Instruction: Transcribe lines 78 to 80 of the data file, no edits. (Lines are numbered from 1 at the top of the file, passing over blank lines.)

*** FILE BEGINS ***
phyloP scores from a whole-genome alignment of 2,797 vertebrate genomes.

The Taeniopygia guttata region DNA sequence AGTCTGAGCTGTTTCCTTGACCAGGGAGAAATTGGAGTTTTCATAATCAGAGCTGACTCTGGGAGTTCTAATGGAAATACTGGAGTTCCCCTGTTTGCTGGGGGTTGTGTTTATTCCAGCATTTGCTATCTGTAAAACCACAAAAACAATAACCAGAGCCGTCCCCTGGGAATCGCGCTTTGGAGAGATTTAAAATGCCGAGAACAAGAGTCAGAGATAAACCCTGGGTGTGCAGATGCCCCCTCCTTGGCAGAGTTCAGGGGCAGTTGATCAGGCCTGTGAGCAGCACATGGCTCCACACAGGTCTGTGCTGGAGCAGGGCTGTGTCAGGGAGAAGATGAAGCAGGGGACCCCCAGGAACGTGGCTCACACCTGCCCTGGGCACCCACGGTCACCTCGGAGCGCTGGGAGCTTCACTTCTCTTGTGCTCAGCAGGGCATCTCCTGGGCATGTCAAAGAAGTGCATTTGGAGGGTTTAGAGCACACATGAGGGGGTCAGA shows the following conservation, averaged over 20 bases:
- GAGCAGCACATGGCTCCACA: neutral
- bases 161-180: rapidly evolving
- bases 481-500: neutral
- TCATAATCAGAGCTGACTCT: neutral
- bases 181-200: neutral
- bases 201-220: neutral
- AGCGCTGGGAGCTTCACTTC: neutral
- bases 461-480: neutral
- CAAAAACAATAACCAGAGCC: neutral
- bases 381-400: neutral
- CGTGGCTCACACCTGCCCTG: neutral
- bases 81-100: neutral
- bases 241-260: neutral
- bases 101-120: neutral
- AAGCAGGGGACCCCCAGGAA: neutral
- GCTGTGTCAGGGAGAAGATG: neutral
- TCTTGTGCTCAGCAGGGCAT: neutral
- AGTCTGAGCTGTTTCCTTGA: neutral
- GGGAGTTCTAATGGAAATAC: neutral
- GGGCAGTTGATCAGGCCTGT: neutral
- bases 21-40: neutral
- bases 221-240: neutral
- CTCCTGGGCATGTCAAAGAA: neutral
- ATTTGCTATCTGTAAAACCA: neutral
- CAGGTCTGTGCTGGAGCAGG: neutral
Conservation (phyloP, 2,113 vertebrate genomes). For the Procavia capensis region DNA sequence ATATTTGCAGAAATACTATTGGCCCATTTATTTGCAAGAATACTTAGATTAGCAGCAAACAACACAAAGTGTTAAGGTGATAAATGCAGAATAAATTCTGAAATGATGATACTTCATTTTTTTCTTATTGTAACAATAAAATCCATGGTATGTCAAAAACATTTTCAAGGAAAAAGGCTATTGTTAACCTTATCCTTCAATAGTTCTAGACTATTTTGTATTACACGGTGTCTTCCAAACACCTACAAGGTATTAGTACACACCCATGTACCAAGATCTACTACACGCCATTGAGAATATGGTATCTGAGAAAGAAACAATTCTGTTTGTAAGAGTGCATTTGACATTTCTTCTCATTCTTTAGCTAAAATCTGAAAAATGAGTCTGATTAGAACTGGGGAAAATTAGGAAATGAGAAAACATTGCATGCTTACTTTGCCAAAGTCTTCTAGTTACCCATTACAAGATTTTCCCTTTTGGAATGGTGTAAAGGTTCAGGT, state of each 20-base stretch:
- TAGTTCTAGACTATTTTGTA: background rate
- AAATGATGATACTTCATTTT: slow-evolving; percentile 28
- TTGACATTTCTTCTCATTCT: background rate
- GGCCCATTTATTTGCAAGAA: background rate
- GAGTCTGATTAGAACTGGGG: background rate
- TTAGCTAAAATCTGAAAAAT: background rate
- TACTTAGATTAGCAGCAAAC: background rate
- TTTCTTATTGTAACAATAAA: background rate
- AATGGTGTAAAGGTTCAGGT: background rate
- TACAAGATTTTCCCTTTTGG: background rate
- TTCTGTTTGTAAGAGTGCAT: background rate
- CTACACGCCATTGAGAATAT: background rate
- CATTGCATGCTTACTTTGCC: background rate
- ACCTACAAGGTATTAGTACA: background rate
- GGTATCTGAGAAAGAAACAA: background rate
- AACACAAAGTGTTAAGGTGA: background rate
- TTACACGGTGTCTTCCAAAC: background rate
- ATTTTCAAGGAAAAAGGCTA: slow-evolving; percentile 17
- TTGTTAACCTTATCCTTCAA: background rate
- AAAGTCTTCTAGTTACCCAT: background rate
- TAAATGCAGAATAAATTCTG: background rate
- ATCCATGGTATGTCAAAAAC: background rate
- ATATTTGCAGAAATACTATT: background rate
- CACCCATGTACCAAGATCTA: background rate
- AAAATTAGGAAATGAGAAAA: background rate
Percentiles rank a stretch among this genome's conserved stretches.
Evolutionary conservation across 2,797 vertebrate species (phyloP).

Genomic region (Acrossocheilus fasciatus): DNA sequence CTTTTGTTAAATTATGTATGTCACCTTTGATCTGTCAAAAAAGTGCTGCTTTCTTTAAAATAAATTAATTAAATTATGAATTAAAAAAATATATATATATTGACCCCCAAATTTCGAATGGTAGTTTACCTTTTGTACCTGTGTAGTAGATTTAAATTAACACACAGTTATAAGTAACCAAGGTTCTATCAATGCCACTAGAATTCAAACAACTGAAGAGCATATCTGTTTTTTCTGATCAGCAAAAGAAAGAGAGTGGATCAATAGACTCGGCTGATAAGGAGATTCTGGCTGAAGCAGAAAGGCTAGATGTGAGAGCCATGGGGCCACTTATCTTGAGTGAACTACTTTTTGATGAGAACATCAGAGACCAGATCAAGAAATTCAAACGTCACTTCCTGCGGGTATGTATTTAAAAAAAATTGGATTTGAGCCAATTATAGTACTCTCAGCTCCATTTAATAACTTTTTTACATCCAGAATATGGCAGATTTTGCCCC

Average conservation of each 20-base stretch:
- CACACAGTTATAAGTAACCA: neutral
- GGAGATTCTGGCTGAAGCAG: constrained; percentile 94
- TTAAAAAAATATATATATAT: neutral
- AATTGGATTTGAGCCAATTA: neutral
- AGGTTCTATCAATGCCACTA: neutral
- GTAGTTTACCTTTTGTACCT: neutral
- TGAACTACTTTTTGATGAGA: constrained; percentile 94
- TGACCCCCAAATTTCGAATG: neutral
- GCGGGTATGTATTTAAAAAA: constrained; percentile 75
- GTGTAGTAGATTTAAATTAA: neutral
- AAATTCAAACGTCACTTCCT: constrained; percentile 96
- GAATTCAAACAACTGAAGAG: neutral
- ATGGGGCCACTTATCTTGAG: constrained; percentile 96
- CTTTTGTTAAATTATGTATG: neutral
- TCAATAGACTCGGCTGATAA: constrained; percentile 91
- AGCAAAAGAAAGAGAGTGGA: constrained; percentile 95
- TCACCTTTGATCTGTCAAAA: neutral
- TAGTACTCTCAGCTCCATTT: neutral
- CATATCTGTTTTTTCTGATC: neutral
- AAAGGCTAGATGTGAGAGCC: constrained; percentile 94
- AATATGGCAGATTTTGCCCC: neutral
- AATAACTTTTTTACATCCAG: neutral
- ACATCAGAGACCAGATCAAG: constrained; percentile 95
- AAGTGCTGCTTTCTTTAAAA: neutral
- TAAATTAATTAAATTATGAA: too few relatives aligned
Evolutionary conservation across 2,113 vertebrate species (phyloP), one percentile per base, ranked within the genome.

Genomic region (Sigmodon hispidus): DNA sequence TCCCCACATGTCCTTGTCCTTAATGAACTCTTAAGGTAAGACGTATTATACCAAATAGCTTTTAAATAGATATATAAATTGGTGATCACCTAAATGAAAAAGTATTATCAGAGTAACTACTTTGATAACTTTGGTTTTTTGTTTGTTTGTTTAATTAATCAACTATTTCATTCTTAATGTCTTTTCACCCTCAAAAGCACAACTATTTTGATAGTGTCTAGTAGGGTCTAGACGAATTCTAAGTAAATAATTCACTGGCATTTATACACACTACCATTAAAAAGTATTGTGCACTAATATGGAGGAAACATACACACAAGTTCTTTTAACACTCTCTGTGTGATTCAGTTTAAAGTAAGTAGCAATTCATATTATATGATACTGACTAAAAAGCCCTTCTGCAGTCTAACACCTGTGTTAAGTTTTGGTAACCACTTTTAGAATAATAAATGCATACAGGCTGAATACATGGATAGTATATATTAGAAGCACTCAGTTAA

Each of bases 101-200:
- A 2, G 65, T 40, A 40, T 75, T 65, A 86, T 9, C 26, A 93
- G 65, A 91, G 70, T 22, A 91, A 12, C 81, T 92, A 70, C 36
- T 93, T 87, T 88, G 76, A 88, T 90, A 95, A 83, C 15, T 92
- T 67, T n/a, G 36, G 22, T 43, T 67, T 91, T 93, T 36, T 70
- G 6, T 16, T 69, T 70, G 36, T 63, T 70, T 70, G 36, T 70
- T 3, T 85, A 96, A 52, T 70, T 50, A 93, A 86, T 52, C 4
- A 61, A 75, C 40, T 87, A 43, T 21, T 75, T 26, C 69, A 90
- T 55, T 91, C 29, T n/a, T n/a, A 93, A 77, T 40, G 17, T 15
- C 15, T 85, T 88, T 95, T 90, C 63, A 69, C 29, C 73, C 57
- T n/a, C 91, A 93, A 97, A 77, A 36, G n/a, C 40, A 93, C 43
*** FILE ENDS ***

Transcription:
- AATATGGCAGATTTTGCCCC: neutral
- AATAACTTTTTTACATCCAG: neutral
- ACATCAGAGACCAGATCAAG: constrained; percentile 95